Tumour microenvironment can possess various soluble factors,7 including pro-inflammatory cytokines. To see which cytokines might activate neutrophils and induce PD-L1 expression on neutrophils, we first screened pro-inflammatory cytokines in human GC environments by microarray (see online supplementary figure S5A), and stimulated normal neutrophils with highly expressed cytokines including GM-CSF, M-CSF, G-CSF, IFN-γ, TGF-β, interleukin (IL)-1β, IL-6, IL-17A, IL-23, IL-22, IL-10 and so on. We found that only GM-CSF remarkably upregulated the expression of PD-L1 on neutrophils in a time-dependent manner (figure 5A and see online supplementary figure S5B). Next, we found that the concentrations of GM-CSF in tumour tissues or tumour tissue culture supernatants (TTSC) were significantly increased when compared with that in non-tumour tissues or NTCS (figure 5B). There was clearly a positive correlation between PD-L1+ neutrophil infiltration and GM-CSF production within tumours (figure 5C). Next, to evaluate the potential role of GC tumour-derived GM-CSF in PD-L1 induction on neutrophils, we added neutralising antibody against GM-CSF into TTCS/neutrophil co-culture. Interestingly, antibody blockade of GM-CSF efficiently inhibited the induction of PD-L1 on neutrophils (figure 5D). Consistent with these findings, provision of exogenous GM-CSF into NTCS/neutrophil co-culture significantly increased the PD-L1 expression on neutrophils (figure 5D). Similar observations were made when analysing the induction of neutrophil activation marker CD54 (figure 5A,D). These findings show that tumour-derived GM-CSF plays an essential role in neutrophil activation and PD-L1 induction.
To see which signalling pathways might operate in the activation of neutrophils and their PD-L1 induction, we first pretreated neutrophils with corresponding inhibitors and then exposed them to the indicated TTCS. The results showed that only blocking the signal transduction of JAK with inhibitor AG490 and/or abolishing the phosphorylation of STAT3 with inhibitor FLLL32 effectively suppressed CD54 and PD-L1 expression on TCN either alone or in combination (figure 5E and see online supplementary figure S5C). Furthermore, STAT3, a direct JAK-STAT3 pathway downstream substrate, was predominantly phosphorylated in neutrophils after treatment with TTCS, and this phosphorylation was abolished when blocking GM-CSF (figure 5F), implying that activation of JAK-STAT3 signalling pathway is crucial for neutrophil activation and PD-L1 induction by GM-CSF most likely derived from epithelial cell adhesion molecule (EpCam)+ tumour cells (see online supplementary figure S5E) in the GC environments.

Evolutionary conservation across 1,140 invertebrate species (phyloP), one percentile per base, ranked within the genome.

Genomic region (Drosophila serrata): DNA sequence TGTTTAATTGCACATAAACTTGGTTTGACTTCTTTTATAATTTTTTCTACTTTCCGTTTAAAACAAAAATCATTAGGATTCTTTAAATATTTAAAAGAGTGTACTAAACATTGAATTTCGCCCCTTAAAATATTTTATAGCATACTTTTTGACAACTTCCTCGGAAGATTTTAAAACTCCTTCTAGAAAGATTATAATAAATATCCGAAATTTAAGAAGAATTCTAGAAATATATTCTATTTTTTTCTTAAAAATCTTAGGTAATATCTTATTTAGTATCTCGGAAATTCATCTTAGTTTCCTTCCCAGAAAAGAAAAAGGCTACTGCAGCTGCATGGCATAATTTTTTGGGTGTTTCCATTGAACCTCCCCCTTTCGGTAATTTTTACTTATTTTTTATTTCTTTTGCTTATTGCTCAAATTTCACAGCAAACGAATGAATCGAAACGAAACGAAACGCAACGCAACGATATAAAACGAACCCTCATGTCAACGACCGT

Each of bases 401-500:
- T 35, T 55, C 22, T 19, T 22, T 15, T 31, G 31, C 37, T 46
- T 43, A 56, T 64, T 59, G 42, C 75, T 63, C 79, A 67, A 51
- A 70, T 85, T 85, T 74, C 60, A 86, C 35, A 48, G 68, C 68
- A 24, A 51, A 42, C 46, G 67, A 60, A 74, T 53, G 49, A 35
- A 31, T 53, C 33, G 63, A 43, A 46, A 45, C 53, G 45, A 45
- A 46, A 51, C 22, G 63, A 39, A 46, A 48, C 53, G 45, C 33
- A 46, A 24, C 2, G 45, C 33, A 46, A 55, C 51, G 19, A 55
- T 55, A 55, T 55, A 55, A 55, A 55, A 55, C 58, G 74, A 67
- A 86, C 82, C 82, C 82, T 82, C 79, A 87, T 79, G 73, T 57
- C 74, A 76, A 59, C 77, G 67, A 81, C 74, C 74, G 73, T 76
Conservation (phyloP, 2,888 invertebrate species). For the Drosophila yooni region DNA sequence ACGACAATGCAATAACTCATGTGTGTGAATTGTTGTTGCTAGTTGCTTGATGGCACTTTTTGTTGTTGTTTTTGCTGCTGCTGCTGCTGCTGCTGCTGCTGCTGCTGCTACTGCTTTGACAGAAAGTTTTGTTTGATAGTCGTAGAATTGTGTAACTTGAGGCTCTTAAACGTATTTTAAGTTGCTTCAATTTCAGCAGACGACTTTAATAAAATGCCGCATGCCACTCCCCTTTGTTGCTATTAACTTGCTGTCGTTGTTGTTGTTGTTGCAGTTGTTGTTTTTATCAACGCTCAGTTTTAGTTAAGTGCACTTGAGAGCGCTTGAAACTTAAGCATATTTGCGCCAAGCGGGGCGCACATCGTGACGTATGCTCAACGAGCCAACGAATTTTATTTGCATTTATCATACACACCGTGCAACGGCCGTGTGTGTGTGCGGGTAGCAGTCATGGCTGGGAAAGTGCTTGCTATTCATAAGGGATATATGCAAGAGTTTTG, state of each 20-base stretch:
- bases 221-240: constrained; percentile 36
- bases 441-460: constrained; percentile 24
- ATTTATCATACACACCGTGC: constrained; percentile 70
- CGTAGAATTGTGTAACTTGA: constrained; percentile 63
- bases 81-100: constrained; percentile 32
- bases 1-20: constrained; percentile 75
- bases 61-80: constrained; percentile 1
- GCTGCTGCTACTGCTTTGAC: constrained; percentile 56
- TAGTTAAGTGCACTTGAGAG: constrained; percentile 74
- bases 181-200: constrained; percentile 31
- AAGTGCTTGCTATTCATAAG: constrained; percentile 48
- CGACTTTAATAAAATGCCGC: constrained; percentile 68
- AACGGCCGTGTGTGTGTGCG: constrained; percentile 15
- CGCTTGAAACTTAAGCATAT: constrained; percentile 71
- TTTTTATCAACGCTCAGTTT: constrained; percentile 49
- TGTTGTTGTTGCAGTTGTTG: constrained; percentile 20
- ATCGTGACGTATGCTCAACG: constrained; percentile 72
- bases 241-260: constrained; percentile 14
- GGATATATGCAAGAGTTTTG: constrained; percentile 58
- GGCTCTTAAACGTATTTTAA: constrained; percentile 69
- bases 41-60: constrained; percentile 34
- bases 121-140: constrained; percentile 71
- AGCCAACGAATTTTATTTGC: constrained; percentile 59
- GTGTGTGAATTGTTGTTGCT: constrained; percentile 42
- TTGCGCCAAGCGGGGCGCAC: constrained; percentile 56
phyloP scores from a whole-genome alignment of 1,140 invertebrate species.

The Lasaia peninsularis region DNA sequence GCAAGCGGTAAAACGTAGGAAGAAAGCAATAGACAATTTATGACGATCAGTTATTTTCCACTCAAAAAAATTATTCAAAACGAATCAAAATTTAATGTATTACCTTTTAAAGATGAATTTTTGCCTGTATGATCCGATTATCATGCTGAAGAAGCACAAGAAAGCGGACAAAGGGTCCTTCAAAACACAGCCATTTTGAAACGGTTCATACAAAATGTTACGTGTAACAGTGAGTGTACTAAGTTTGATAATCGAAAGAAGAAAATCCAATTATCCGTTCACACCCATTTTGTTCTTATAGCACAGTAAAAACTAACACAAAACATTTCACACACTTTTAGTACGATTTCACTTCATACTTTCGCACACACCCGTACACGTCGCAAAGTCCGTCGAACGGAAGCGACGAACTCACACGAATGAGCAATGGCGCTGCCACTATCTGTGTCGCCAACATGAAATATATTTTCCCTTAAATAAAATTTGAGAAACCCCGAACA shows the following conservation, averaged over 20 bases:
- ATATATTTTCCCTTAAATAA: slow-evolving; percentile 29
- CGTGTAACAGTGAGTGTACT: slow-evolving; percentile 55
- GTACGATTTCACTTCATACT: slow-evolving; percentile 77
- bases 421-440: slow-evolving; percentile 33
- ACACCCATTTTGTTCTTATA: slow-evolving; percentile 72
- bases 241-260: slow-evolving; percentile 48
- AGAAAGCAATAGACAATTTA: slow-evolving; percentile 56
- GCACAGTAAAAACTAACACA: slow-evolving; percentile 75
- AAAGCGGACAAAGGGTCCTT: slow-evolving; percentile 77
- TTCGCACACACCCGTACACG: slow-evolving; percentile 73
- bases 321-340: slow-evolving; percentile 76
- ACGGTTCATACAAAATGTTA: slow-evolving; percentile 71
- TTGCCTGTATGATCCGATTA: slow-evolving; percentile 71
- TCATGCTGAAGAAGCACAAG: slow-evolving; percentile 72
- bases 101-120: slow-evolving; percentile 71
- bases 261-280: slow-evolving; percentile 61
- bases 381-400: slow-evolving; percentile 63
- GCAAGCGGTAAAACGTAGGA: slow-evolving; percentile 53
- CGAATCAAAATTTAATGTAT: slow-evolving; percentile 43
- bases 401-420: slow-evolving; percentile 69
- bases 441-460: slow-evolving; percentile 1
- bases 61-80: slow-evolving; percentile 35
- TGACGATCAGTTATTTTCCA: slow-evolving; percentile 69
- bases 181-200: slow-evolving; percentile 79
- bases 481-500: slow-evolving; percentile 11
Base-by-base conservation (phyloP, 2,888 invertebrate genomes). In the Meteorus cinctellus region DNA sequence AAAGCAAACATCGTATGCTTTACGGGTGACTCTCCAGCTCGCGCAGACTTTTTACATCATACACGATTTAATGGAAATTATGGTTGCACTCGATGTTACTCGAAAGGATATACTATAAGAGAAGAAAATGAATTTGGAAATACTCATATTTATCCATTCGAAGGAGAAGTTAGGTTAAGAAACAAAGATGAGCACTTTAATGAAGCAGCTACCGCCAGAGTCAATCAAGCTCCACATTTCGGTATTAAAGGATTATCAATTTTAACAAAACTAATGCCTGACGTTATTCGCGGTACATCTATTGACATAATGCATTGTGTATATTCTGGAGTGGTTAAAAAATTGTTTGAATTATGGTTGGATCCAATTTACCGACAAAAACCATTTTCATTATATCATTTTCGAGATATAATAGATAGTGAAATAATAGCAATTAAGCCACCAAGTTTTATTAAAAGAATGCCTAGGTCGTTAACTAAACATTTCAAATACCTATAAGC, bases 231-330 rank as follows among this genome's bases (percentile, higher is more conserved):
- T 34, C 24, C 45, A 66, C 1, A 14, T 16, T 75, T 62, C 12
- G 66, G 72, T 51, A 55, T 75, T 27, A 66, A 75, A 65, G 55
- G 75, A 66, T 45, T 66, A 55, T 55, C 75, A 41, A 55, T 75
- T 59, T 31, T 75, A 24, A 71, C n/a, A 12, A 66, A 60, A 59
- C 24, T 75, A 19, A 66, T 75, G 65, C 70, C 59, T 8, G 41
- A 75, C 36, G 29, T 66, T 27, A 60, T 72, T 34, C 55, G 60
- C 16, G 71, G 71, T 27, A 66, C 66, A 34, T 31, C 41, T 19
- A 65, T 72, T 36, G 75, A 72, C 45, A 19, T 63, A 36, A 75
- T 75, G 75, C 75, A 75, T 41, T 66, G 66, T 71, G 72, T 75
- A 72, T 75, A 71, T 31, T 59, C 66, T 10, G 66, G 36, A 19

Blockade of neutrophil-associated PD-L1 on T cell immunity inhibits tumour growth and GC progression
To test the suppressive effect of PD-L1+ neutrophils on T cell immunity in vivo, we treated TCN with PD-L1 blocking or control IgG and then injected them together with autologous T cells into our established human NOD/SCID mice bearing SGC-7901-derived GC. As expected, mice without T cell transfusions, mice treated with T cells plus TCN or control IgG-treated TCN, showed tumour growth and disease progression (figure 6A). Consistent with a vital role in assisting tumours of activated PD-L1+ neutrophils in vivo, mice treated with T cells plus PD-L1 blocking antibody-treated TCN showed reduced tumour volumes and disease progression at each measurement time point from day 18 (figure 6A). Moreover, mice treated with T cells plus PD-L1 blocking antibody-treated TCN, also showed an increased CD3+ T cell infiltration and IFN-γ production from T cells, and a decreased tumour cell proliferation (figure 6B,C), as well as an increased production of cytolytic molecules perforin and granzyme B (see online supplementary figure S6), compared with the mice treated with T cells plus TCN or control IgG-treated TCN. Moreover, significant correlations were found between the levels of T cells and neutrophils in human GC tumours analysed (figure 6D). These findings suggest that tumour-activated neutrophils suppress T cell immunity in vivo dependent on PD-L1 and thereby contribute to tumour growth and GC progression.
Tumour-activated neutrophils specifically suppress T cell immunity by PD-L1-PD-1 interaction
To further see whether PD-L1-PD-1 interaction operates in this suppression on T cell immunity specifically, we sorted PD-1+ or PD-1− T cells and co-cultured with autologous TCN with or without neutralising antibodies against PD-L1 respectively. Interestingly, antibody blockade of PD-L1 efficiently attenuated the suppression of PD-1+ T cells (figure 7A) but not PD-1− T cells (see online supplementary figure S7A) mediated by TCN. To ensure the suppressive effect is not specific to autologous T cells, we repeated this assay with PD-1+ or PD-1− T cells isolated from allogeneic donors. The results showed that TCN also significantly suppressed the proliferation and IFN-γ production of allogeneic PD-1+ T cells (figure 7B) but not PD-1− T cells (see online supplementary figure S7B) in a PD-L1 dependent manner. Moreover, significant correlations were found between the levels of PD-1+ T cells and PD-L1+ neutrophils in human GC analysed (figure 7C), and an increased PD-L1 expression on tumour-infiltrating neutrophils with disease progression were also found (see online supplementary figure S7C). These findings suggest that tumour-activated neutrophils suppress T cell immunity specifically dependent on PD-L1-PD-1 interaction and thereby contribute to immunosuppression and GC progression.